Women in mining

Women in mining

Because I am a woman, I must make unusual efforts to succeed. If I fail, no one will say, “She doesn’t have what it takes.” They will say, “Women don’t have what it takes.” Clare Boothe Luce

NIOH hosted a Women’s Month edition of their monthly Research Forum. Research Forum is a platform where members of staff at the institute debate the research they are planning or have been working on. The August Forum entitled “Women in Mining” and the presenter N Kgokong emphasised the challenges faced by women who mine. These include the provision of the ill-fitting and impractical personal protective equipment (PPE), sexual harassment from colleagues as well as rape and in more extreme instances murder.

Little is known about women who mine, in particular the health of these women. The Pathology Division conducts autopsy examinations on miners as part of the compensation process, the results of these autopsies can be used to further investigate the health of women miners. The findings of these autopsy examinations together with demographic data and occupational histories are captured on a database known as PATHAUT. With over 112 000 entries, this database has been the source of over 150 peer reviewed journal articles. In order to gain a more in depth understanding of the health of women in mining we set out to interrogate PATHAUT for women during the years 2005 to 2016.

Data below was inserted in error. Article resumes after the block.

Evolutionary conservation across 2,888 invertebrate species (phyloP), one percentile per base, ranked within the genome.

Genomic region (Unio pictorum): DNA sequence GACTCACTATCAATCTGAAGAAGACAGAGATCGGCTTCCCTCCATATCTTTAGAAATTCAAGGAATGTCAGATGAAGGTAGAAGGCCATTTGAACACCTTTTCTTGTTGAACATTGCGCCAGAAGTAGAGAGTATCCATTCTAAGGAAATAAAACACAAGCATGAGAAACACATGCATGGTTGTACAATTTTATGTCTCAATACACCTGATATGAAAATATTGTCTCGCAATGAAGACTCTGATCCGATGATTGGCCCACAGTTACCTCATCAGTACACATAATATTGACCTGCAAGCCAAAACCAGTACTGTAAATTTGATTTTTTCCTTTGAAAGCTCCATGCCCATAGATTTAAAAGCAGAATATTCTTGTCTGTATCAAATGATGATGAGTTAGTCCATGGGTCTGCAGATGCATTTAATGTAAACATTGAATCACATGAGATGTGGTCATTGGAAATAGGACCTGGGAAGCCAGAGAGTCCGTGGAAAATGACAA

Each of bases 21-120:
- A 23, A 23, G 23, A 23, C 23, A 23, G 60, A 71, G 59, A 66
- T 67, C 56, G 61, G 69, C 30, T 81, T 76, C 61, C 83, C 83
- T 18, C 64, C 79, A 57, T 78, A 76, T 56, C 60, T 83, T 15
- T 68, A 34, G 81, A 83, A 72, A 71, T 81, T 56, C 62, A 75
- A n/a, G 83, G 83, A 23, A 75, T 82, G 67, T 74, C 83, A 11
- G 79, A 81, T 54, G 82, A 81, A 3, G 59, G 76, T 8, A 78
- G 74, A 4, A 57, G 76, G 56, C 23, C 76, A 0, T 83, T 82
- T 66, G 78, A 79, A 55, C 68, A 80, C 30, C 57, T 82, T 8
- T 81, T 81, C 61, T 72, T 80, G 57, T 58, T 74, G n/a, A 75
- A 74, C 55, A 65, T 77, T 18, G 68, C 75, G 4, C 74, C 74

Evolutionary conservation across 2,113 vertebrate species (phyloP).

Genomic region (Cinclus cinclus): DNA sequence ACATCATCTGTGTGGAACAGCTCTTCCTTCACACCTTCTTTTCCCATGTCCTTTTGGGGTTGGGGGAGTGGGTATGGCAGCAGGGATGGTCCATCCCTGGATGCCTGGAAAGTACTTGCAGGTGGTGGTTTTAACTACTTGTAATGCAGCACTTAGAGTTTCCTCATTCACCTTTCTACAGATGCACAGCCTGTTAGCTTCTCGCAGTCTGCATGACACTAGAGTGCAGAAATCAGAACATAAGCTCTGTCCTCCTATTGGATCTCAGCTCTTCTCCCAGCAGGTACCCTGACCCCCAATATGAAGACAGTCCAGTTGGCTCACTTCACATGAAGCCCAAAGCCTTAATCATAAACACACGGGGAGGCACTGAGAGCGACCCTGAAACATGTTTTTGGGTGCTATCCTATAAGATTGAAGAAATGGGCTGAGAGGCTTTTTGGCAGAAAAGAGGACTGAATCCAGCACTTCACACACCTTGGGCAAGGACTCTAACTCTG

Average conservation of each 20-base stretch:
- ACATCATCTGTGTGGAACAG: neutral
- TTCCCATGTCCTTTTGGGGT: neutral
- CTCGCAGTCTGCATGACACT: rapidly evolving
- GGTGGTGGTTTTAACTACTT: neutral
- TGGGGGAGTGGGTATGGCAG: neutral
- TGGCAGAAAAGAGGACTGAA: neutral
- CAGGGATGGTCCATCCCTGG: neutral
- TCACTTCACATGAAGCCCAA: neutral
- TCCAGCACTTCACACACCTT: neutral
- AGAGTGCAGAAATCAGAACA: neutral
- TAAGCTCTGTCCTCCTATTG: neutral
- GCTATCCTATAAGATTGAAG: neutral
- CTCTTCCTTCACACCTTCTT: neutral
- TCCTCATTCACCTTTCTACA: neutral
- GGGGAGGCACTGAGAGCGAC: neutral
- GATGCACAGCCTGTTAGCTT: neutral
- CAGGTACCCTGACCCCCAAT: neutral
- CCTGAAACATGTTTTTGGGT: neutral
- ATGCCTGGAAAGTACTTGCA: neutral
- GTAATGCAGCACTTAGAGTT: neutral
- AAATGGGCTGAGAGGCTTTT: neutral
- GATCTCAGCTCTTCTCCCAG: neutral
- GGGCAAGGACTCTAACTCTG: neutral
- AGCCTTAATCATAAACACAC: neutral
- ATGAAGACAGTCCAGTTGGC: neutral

The PATHAUT data shows alarming rates of pulmonary tuberculosis amongst women in the asbestos and gold mining industries, as well as an unsettling trend of premature death in women. A more detailed article on these trends will be published in the near future however in depth engagement with the industry regarding the protection of the health and safety of women in mining is essential.

A woman miner lashing ore underground

A woman miner operating a winch


Dr Asanda Benya is a researcher who set out to study women in the mining industry. In order to this she become a miner in 2008 and again between 2011 and 2012. These images are from an article she authored titled “Gendered Navigations: Women in Mining” in the Review of African Political Economy.

Author
Ntebogeng Kgokong